Revenge of the Former Employee

Emily Holbrook


February 1, 2010

In January 2008, a disgruntled former employee of Fannie Mae planted malicious script that was designed to overwrite all data on the financial giant's network. Sadly, this type of vengeful act is happening more frequently than ever and executives are taking note.

In fact, according to Ernst & Young's 12th annual Global Security Survey, 75% of respondents are concerned with the possibility of reprisal from former employees seeking revenge. But as budgets are being cut, managers are finding it difficult to fund IT security initiatives within their organizations. In fact, 50% of respondents ranked this as a high or significant challenge, a meaningful 17% increase over 2008 numbers.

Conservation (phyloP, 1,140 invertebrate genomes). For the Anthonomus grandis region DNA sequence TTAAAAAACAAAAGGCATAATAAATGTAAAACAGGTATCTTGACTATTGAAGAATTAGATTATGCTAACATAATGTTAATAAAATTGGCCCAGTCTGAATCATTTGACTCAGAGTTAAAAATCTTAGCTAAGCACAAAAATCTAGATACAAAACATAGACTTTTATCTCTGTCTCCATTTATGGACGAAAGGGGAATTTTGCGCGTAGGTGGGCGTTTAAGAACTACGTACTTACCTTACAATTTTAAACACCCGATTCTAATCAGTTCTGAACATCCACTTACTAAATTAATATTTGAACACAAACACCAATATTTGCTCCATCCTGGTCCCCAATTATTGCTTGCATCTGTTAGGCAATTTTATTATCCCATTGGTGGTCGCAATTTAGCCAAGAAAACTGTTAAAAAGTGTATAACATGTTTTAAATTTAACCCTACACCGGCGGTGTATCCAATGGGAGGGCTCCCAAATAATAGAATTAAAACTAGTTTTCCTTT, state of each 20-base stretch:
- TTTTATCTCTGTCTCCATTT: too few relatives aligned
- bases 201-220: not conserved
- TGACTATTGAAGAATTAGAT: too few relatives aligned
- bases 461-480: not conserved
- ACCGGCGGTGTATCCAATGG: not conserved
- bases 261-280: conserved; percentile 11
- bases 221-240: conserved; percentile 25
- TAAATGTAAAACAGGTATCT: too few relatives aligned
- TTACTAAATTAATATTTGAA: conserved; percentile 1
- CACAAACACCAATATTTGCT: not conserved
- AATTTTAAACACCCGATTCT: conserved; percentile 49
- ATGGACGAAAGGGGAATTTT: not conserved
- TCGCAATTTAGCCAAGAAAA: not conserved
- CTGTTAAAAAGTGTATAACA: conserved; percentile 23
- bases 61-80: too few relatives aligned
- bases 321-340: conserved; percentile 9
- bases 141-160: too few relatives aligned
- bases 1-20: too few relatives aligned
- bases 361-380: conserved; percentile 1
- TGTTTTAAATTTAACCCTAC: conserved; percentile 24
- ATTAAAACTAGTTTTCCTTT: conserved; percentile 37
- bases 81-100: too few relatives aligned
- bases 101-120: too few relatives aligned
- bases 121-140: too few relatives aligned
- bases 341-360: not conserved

The current state of the economy puts many executives in a difficult position. They feel the need to increase IT security measures, but are restricted because of budget woes. "Information security today already requires a lot more investment, as organizations race to catch up with an accelerating threat landscape, after a much delayed start," said Paul van Kessel of Ernst & Young's information technology risk and assurance services practice. And as layoffs continue, albeit at a slower pace, senior executives will be turning to their IT departments to devise tighter security measures without breaking the bank.
Emily Holbrook is the founder of Red Label Writing, LLC, a writing, editing and content strategy firm catering to insurance and risk management businesses and publications, and a former editor of Risk Management.